Clicking the build button next to those requests will add them to the queue. We can see there are now an armour division and three bomber groups below the destroyer flotilla and battleship we were already working on when the Campaign started. There are two other things to notice. These units will automatically be deployed to the Marseilles HQ, which requested them, and our production need number shot up.
That is because the production need number is based on your entire production queue, and meeting the need would mean producing everything as fast as possible. Having extra items in the queue means that as economic factors change, you can just send any excess to production and not be wasting it.
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Adjusting HoI III Production Priority
Hmm. There are Germans aplenty attacking the land border, and we are building battleships?
Canceling it would lose all the work we already got in on it, but we can lower the priority, keeping it on the backburner until we feel the need to flex some naval muscle. The little red downward double arrow will send the battleship to the back of the line.
It’s still green and says 100%, but that is because HoI III is paused. That’s actually preferable, since you can manipulate the queue until you are happy with it before any work gets done. For instance, the armour is probably the thing we will need soonest, so it goes up top via the double green arrow. Also, three bombers seems extravagant. We can delete two of them with the red Xs.
One armour division will not hold off the entire Blitzkrieg, so let’s customize a few more.
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Building a Hearts of Iron III Division
Click on the Division Button. The menus to build air and sea forces work almost identically, and the base and other options are a lot simpler. We’ll go over the land divisions and the rest is easy from there.
There are some ready made templates for different unit types, but none of these immediately appeal to me. Also, if you are playing as a smaller nation, you may not have researched the ability to build the brigades needed for the division templates, in which case the Start Production button stays grey.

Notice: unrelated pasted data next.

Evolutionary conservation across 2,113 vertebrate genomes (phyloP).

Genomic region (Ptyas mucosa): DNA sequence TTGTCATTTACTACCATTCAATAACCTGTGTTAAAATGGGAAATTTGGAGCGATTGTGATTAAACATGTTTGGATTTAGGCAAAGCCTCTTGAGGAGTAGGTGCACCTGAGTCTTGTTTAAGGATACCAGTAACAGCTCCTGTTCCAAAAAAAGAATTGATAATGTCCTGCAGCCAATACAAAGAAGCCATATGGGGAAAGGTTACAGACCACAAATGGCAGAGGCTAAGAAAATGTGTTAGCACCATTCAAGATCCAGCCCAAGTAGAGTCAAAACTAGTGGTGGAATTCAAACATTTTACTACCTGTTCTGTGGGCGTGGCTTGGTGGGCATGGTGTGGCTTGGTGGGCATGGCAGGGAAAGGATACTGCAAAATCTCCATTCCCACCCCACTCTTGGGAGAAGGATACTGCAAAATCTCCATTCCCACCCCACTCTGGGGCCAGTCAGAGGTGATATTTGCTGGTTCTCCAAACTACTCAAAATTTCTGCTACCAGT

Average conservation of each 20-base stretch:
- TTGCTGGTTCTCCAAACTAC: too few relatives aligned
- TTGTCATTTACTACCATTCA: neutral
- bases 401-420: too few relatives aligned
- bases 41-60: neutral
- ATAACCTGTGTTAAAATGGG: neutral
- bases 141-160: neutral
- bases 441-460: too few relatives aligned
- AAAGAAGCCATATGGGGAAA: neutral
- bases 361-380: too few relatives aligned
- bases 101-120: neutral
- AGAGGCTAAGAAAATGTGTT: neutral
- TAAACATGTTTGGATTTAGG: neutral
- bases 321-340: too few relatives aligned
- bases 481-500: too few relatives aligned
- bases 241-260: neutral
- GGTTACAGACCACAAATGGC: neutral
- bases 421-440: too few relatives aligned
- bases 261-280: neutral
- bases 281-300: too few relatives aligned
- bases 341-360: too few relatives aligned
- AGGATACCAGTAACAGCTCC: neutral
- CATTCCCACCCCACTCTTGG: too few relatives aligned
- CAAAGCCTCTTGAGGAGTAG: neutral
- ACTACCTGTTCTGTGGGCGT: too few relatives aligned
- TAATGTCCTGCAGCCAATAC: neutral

I want something I can keep in Paris and use to block any breakthroughs by the Germans. We mentioned earlier that C&C North East was desperate for some armour divisions, so that will definitely play a key role. Choosing a blank template from the top right, we then click armour in the list on the left three times.
Mixing in a motorized infantry brigade won’t slow us down at all, adds much more defensive ability, and will save some money. Click on it once. It also alters the softness rating (percentage of unarmoured vs armoured composition) of the division. A softness rating between 33 and 66% means the division gets a combined arms bonus, which will light up the softness icon. You can click Save Template under the template buttons if you will want to build more of these.
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Serial or Parallel Unit Production
Parallel will put that many units in the queue immediately. Serial will repeat the process, adding a new division to the queue each time one is completed for the prescribed number of times. You can use both production settings together as well. For instance, 5 serial and 2 parallel will add a pair of divisions to the queue, and add another pair at the bottom of the queue each time the first two are done, four more times.
It may seem to make sense to just use lots of parallel production and manage the priorities in your queue to get what you need, but items added to the queue at a later date by a serial production run will benefit from any associated technology you researched in the meantime, so balance them out.